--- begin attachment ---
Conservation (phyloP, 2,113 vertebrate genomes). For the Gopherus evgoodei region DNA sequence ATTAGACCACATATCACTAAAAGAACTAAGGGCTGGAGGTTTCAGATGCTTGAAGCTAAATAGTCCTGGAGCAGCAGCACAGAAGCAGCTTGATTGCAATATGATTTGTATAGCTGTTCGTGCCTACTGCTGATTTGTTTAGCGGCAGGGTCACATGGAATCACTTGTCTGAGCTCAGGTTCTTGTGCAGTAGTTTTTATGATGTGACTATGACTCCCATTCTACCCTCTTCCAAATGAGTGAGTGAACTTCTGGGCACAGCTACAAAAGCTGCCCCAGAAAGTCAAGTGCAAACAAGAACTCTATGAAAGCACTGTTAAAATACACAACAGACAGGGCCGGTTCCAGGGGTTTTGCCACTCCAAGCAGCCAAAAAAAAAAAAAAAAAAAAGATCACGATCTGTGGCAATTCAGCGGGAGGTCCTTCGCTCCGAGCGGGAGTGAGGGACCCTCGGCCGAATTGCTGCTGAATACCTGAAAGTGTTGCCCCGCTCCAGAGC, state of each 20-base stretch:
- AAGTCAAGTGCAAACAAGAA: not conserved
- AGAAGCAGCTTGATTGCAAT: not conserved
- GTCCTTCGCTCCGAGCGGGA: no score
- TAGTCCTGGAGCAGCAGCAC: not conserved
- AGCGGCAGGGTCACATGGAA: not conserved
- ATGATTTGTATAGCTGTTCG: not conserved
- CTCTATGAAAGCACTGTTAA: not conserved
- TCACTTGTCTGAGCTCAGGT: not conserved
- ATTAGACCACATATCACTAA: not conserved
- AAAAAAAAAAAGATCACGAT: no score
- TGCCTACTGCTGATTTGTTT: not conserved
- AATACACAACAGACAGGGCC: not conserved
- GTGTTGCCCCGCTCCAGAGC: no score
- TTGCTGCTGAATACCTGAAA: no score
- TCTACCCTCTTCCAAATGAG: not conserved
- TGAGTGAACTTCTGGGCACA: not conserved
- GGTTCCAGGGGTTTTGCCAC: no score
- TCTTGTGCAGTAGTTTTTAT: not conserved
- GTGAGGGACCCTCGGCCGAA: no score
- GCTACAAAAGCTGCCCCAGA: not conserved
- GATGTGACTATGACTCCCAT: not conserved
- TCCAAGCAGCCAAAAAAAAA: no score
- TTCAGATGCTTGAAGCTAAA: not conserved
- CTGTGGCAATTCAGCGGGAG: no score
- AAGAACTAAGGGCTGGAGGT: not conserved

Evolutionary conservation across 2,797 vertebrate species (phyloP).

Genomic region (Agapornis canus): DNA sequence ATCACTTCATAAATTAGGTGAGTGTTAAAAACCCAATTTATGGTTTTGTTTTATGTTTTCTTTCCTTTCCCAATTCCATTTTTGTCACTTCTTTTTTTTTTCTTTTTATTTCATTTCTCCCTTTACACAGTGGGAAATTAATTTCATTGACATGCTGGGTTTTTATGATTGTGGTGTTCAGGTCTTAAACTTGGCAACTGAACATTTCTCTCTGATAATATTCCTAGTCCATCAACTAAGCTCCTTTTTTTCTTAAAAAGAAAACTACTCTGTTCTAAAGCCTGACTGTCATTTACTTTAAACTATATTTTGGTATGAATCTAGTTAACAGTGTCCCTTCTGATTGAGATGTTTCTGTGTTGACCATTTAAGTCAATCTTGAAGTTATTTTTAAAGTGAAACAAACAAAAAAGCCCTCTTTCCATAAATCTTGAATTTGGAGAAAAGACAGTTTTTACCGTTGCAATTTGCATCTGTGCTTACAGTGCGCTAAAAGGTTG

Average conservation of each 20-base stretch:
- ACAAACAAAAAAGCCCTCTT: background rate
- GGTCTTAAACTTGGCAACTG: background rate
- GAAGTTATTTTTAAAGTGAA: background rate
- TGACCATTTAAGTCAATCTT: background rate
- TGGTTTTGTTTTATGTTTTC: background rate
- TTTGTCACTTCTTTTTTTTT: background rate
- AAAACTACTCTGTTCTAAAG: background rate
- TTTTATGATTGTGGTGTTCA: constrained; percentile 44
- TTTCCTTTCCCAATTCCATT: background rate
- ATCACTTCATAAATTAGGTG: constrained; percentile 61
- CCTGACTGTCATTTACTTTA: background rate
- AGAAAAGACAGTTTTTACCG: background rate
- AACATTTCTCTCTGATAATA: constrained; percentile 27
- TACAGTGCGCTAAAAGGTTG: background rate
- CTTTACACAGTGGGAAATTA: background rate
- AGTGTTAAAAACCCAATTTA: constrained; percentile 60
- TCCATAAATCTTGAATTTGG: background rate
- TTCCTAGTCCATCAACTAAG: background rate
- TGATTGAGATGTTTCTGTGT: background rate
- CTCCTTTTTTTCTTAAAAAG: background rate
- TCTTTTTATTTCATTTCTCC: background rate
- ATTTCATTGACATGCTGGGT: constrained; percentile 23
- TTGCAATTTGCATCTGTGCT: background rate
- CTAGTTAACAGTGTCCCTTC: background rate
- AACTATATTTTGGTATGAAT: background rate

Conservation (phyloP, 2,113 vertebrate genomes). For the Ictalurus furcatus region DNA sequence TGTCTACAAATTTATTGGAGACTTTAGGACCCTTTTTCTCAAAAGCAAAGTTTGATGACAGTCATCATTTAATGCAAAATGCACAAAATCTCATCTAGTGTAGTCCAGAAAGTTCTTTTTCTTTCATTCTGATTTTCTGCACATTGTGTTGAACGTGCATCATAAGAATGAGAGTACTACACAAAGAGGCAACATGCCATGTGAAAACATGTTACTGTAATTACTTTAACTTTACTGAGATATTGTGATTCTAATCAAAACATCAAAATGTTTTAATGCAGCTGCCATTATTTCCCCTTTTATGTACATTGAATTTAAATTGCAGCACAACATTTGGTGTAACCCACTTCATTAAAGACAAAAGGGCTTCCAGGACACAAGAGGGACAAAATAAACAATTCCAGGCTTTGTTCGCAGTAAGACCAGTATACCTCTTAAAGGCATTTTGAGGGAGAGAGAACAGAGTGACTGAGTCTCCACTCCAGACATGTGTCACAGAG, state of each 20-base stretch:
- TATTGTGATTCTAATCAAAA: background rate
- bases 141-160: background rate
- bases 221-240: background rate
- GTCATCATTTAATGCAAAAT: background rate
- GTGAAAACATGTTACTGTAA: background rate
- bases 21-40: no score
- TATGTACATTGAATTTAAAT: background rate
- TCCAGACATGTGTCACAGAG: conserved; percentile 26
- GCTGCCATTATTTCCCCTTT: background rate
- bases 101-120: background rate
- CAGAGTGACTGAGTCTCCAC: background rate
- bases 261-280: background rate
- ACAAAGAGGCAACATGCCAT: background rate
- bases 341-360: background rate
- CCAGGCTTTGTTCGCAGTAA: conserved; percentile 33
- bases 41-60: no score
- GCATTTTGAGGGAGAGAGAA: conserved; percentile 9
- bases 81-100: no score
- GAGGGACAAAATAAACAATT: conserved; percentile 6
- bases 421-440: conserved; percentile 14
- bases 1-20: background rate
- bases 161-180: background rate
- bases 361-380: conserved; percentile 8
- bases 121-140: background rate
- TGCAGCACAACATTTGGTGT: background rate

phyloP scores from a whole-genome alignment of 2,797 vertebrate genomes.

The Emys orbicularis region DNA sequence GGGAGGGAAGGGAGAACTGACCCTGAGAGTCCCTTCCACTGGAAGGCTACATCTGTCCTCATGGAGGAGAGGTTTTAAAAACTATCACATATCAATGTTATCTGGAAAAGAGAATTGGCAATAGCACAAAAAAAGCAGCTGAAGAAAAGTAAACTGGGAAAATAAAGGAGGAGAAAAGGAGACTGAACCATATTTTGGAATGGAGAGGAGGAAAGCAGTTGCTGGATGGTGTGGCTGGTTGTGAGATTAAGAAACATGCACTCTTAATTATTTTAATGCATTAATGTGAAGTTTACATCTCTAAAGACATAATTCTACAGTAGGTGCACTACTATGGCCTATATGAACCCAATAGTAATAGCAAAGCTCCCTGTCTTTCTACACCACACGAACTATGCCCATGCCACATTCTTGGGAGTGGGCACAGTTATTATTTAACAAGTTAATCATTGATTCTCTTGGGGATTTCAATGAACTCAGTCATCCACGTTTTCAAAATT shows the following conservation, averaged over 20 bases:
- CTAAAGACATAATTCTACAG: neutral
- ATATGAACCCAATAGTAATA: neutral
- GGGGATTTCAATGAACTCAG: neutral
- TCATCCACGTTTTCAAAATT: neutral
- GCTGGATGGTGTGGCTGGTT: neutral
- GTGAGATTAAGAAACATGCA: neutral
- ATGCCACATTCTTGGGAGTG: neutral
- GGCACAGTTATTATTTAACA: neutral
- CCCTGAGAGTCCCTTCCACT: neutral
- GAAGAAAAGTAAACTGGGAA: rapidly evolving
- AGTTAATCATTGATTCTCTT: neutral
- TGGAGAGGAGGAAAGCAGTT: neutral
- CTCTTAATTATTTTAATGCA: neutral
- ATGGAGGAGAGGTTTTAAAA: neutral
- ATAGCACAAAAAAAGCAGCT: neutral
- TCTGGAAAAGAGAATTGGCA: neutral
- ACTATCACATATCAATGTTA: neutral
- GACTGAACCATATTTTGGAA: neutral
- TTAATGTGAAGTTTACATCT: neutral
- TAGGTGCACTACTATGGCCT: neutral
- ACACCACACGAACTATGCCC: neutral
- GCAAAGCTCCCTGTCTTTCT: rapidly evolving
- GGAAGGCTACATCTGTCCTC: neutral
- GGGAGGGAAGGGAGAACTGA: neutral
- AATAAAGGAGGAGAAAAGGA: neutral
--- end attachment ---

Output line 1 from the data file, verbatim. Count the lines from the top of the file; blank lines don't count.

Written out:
Conservation (phyloP, 2,113 vertebrate genomes). For the Gopherus evgoodei region DNA sequence ATTAGACCACATATCACTAAAAGAACTAAGGGCTGGAGGTTTCAGATGCTTGAAGCTAAATAGTCCTGGAGCAGCAGCACAGAAGCAGCTTGATTGCAATATGATTTGTATAGCTGTTCGTGCCTACTGCTGATTTGTTTAGCGGCAGGGTCACATGGAATCACTTGTCTGAGCTCAGGTTCTTGTGCAGTAGTTTTTATGATGTGACTATGACTCCCATTCTACCCTCTTCCAAATGAGTGAGTGAACTTCTGGGCACAGCTACAAAAGCTGCCCCAGAAAGTCAAGTGCAAACAAGAACTCTATGAAAGCACTGTTAAAATACACAACAGACAGGGCCGGTTCCAGGGGTTTTGCCACTCCAAGCAGCCAAAAAAAAAAAAAAAAAAAAGATCACGATCTGTGGCAATTCAGCGGGAGGTCCTTCGCTCCGAGCGGGAGTGAGGGACCCTCGGCCGAATTGCTGCTGAATACCTGAAAGTGTTGCCCCGCTCCAGAGC, state of each 20-base stretch: